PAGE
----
Almost 70 firms rebuked over gender diversity

Most firms have made good progress but some remain slow to respond
Most firms have made good progress but some remain slow to respond

Domino’s Pizza, JD Sports and Greene King are among dozens of firms to have been admonished for a lack of gender diversity on their boards.

The Investment Association, a trade body, and the Government-backed Hampton-Alexander review have written to 69 companies on the FTSE 350 index about the poor representation of women in the board room.

The letter calls on the companies to meet the review’s target of having 33% of women on their board and leadership team by 2020 and asks what steps they are taking to meet the goal.

Of the firms singled out, 66 have only one woman on their board, while three - property investor Daejan Holdings, Millennium & Copthorne Hotels and TR Property Investment Trust - have an all-male board.

The move comes after the Investment Association, whose 250 members manage £7.7 trillion of assets, announced in February that it would brand companies with a “red top” warning for investors in a bid to pressure companies to appoint more women.

Investment Association boss Chris Cummings said it was “unacceptable” that one in five of the UK’s biggest companies are falling short on gender diversity.

“Companies must do more than take the tokenistic step of appointing just one woman to their board and consider that job done.

“There is also compelling evidence that boards with greater gender balance outperform their less diverse peers.

“These companies must up their game and explain clearly how they are planning to meet the Hampton-Alexander targets, or risk investor dissent at their AGM (annual general meeting).”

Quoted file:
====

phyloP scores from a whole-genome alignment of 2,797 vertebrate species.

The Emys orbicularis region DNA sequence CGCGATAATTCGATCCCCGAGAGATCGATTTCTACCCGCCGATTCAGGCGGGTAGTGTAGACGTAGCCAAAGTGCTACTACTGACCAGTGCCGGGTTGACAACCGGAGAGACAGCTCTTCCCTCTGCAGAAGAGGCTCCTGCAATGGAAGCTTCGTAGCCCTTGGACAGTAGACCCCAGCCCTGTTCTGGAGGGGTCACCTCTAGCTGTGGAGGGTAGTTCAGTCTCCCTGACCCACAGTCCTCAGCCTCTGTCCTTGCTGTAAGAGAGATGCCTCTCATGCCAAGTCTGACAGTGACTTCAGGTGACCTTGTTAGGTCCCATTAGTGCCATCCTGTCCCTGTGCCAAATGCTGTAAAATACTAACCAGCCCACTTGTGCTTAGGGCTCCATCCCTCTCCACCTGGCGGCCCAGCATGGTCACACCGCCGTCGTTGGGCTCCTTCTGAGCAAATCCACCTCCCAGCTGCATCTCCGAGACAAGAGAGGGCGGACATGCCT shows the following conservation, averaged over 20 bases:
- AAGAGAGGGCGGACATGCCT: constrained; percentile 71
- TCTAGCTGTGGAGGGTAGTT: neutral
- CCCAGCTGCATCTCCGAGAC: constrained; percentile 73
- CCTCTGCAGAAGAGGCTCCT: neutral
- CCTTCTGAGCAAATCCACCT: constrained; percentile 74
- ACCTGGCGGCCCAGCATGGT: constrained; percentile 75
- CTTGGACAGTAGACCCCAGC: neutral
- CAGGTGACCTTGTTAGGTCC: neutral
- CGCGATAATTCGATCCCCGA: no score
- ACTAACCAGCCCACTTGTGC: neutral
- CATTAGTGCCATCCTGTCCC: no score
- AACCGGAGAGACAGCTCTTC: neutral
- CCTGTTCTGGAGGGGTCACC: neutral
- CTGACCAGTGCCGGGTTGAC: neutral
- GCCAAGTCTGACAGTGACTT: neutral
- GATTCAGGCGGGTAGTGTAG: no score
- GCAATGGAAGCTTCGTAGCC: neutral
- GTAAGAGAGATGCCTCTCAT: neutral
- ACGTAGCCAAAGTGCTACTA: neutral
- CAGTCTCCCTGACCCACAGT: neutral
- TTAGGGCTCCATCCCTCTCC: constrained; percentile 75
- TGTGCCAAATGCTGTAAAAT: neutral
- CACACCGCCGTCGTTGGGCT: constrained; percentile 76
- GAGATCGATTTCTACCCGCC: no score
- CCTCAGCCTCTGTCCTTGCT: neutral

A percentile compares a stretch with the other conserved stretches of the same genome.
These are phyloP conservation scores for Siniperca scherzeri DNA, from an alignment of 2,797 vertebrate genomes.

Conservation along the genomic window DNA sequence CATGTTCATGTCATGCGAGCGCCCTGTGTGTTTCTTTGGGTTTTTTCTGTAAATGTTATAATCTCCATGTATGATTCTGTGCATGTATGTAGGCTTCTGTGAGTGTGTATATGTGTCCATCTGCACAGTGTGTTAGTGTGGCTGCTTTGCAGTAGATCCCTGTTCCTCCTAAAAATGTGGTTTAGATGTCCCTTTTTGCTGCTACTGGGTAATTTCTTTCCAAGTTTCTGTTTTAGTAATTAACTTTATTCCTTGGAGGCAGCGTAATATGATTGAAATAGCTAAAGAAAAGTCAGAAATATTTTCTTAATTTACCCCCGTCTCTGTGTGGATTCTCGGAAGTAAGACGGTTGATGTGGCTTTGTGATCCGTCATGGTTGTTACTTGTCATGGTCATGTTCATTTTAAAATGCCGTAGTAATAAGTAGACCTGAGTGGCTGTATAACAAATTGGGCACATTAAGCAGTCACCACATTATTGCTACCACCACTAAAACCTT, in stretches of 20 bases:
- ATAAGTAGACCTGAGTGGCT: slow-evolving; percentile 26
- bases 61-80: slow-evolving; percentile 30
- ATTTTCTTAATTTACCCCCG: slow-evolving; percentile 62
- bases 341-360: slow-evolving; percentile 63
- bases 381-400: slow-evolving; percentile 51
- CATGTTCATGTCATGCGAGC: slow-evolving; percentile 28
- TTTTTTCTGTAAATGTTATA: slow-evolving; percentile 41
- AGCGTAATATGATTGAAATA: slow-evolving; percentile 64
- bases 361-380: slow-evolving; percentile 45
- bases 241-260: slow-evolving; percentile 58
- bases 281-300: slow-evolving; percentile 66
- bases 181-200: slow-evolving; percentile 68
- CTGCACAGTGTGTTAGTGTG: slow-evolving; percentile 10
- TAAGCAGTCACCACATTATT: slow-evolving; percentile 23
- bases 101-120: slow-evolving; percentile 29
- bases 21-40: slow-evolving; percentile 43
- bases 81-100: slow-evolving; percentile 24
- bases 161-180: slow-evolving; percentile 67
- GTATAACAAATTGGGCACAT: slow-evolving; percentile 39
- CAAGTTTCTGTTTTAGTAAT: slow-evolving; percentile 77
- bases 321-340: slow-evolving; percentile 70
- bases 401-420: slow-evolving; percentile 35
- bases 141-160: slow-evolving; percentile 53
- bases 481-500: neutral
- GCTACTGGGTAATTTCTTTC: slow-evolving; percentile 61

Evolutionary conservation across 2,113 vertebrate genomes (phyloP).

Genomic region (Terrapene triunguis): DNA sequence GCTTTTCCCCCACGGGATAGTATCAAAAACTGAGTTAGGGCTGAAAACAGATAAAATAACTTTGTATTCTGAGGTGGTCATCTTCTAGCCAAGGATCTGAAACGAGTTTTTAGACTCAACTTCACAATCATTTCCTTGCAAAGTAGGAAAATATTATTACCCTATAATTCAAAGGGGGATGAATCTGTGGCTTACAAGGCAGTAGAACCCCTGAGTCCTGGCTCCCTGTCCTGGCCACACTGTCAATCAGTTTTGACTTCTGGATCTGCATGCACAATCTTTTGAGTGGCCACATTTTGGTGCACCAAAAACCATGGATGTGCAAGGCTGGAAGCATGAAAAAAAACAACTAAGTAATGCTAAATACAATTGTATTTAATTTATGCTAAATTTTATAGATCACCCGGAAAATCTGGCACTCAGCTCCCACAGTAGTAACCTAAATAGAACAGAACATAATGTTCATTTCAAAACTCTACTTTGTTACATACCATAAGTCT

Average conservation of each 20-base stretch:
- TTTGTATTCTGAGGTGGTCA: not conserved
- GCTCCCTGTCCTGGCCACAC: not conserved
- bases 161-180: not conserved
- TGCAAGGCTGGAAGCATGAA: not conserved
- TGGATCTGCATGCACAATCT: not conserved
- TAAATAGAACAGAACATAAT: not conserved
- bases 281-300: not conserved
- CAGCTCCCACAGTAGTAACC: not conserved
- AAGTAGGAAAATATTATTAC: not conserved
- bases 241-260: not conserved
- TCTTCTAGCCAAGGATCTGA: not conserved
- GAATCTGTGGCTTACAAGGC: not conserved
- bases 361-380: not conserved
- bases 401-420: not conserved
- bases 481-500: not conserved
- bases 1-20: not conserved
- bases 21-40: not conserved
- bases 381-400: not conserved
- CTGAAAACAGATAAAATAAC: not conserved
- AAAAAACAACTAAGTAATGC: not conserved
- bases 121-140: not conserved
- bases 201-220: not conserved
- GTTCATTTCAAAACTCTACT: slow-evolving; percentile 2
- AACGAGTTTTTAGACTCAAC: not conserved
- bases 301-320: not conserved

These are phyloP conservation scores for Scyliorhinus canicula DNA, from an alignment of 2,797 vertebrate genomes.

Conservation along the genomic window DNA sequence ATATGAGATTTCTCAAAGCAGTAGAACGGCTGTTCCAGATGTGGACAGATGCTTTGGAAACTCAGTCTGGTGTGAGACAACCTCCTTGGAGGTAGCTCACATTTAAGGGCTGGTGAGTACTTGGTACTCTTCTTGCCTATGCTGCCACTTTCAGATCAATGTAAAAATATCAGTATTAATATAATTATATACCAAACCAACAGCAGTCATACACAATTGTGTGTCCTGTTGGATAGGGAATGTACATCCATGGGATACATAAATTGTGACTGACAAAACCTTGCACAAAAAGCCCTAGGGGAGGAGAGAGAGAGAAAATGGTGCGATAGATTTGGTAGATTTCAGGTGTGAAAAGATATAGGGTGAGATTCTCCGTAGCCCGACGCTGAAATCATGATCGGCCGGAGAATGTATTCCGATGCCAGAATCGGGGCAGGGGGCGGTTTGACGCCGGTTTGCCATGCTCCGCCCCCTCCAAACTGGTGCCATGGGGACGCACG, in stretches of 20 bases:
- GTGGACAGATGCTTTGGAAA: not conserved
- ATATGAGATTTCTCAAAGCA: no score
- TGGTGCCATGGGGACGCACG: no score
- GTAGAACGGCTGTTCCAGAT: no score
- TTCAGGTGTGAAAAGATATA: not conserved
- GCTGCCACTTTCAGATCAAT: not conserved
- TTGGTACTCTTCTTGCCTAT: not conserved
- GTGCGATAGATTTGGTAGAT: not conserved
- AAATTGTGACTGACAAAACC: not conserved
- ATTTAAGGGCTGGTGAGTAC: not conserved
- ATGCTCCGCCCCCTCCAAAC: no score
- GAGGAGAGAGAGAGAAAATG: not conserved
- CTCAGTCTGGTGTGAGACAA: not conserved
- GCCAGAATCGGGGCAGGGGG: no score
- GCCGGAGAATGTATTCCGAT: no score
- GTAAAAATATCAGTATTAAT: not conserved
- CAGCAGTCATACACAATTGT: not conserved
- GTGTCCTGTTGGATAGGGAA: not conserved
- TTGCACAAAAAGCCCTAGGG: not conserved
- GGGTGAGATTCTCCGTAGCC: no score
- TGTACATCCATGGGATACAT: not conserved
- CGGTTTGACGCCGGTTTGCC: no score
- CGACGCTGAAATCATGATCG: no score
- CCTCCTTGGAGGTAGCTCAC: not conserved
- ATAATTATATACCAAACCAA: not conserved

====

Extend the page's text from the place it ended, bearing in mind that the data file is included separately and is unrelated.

The Hampton-Alexander review was commissioned by the Government in 2016 to deal with corporate gender inequality and set targets for Britain’s biggest companies.

Sir Philip Hampton, who chairs the review, said “Most companies have made great progress in gender diversity in their boardrooms and senior executive leadership.

“But there’s a surprising number of boards with just one woman, which looks more like tokenism than diversity.

“It also does not reflect the population of very talented women capable of making great contributions in boardrooms.”

Rachel Reeves MP, chair of the business select committee, added that the low number of women in executive positions can hinder progress as gender pay gaps are highest in sectors with few women executives.

She said: “The time for our biggest companies to remedy the lack of gender diversity is long overdue and they need to set out what actions they are taking to make progress.

“The role of investors is important here too and they need to assert themselves to ensure that diversity is reflected more visibly at board level.”